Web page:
Phishing has been around since the earliest days of the internet. Back then, it was an email from a Nigerian prince asking you to provide your bank credentials, claiming to have a substantial inheritance waiting for you. Poorly worded and misspelt notes were also commonplace, asking you to send off your credit card information for account security purposes.
In fact, when you say the word ‘phishing’, these types of scams are what first comes to mind for most of us. An unsophisticated, poorly executed attack that would likely be filtered to your spam inbox.
It’s becoming increasingly important as a business to recognize that times have changed. Phishing attacks are not what they used to be. Not only are they no longer restricted to the vehicle of email, but they’ve become increasingly advanced. Wandera’s data suggests that a user is now 18x more likely to fall victim to a mobile phishing attack then a malware attack.
With a new mobile phishing site created every 20 seconds, it’s vital to understand the ways in which phishing has advanced and proliferated to better protect your organization.
Enhanced distribution networks
The phishing ‘industry’ as a whole has experienced something many verticals do at some point in time. While there has been and continues to be an increase in the overall volume of attacks and malicious phishing sites created, the previously fragmented nature of these schemes (one hacker to every phishing attack) has changed drastically. This has happened alongside the maturing of the industry. There has come a time of consolidation.
By that we mean individual hackers or groups of hackers are working together to create large, advanced distribution networks for their phishing schemes. How do we know this is taking place? Wandera’s Data Science team performed an intricate analysis into the phishing dataset produced by MI:RIAM.
This data, pulled from Wandera’s global network of corporate mobile devices, contains those FDQNs that have been tagged and identified as phishing. The team further investigated these domains to determine who was behind their creation.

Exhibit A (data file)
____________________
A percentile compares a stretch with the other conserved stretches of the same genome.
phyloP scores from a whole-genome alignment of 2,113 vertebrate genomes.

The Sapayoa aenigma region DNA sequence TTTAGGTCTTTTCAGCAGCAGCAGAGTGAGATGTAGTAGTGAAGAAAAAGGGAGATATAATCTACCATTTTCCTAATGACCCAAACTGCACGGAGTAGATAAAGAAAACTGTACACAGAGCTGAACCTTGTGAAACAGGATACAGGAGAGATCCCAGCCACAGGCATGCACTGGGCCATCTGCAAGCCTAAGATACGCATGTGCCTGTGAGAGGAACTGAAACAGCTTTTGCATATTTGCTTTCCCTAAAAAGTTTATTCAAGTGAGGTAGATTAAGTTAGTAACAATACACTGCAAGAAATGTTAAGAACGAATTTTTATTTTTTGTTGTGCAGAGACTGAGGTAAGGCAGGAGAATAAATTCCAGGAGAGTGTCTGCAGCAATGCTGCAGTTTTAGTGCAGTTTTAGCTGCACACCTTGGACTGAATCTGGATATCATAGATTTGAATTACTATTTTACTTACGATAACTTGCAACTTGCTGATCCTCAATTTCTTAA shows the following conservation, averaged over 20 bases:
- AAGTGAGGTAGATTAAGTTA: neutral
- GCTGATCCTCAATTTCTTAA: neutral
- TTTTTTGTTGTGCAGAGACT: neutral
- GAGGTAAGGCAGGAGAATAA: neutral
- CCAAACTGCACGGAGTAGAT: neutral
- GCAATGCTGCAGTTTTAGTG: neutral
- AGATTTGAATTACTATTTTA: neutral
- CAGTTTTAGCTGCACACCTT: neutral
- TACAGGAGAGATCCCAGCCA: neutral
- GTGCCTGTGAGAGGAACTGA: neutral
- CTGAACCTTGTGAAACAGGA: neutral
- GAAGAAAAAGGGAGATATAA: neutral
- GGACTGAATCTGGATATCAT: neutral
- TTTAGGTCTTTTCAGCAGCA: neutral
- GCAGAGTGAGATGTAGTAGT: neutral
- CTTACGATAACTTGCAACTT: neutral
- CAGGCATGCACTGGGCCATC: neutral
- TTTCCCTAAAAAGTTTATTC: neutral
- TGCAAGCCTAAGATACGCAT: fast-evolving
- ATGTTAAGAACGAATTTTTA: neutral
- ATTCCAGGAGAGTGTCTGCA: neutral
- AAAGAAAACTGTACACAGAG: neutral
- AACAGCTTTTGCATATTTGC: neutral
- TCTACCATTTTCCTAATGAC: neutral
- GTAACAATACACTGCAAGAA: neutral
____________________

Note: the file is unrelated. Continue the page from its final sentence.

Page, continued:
The results of this research are staggering. The team was able to uncover the anonymized email addresses of hackers who had created and registered domains in the first place. They were also able to understand how many malicious domains those e-mail addresses had registered. The majority of these email addresses had more than 1 domain registered with some having as many as 135 under their belt.
The ease with which hackers are now able to create and take down web domains has without a doubt contributed to the creation of these far-reaching distribution networks as well as the proliferation of zero-day phishing attacks. This has allowed hackers to advance their techniques and increase their overall odds of success.
A common argument against a user’s ‘vulnerability’ to a phishing attack is that all said user needs to do to avoid them all together is carefully evaluate the URLs they are clicking on. While analyzing a website’s URL is a great way to keep an eye out for phishing attacks, the level of domain sophistication that hackers are implementing in their attacks makes this practice very difficult, especially on mobile.
We all know what to look out for in a malicious URLs, and we’re not suggesting that many would be fooled by the likes of misspelt, long-winded, seriously obvious phishing URLs. But keep in mind that on a mobile device, there is limited screen real estate. More often than not, you only see the first part of a URL in your mobile browser, before the inevitable ‘…’ that details the remainder.
Hackers are painfully aware of this fact, and they’ve started to get smart about what their domains look like. We all know for instance, a hacker can’t use www.facebook.com as a phishing attack. Facebook owns the rights to this domain and no one else will be able to acquire it anytime soon. But what about a subdomain of Facebook: www.facebook.photos. login.com? Looks pretty legitimate right?
Cybercriminals have started sneakily registering subdomains of popular websites to orchestrate their phishing attacks. This is in hopes that a user will simply see “facebook” or “youtube” and inherently trust the rest of the URL. This is especially problematic when it comes to mobile phones, as stated above. All a user will be able to see in their mobile browser window is likely the first ‘legitimate looking’ part of the domain, before it trails off: www.facebook.com.photos…. This, of course, means the likelihood of falling victim to these attacks as a mobile user increases drastically.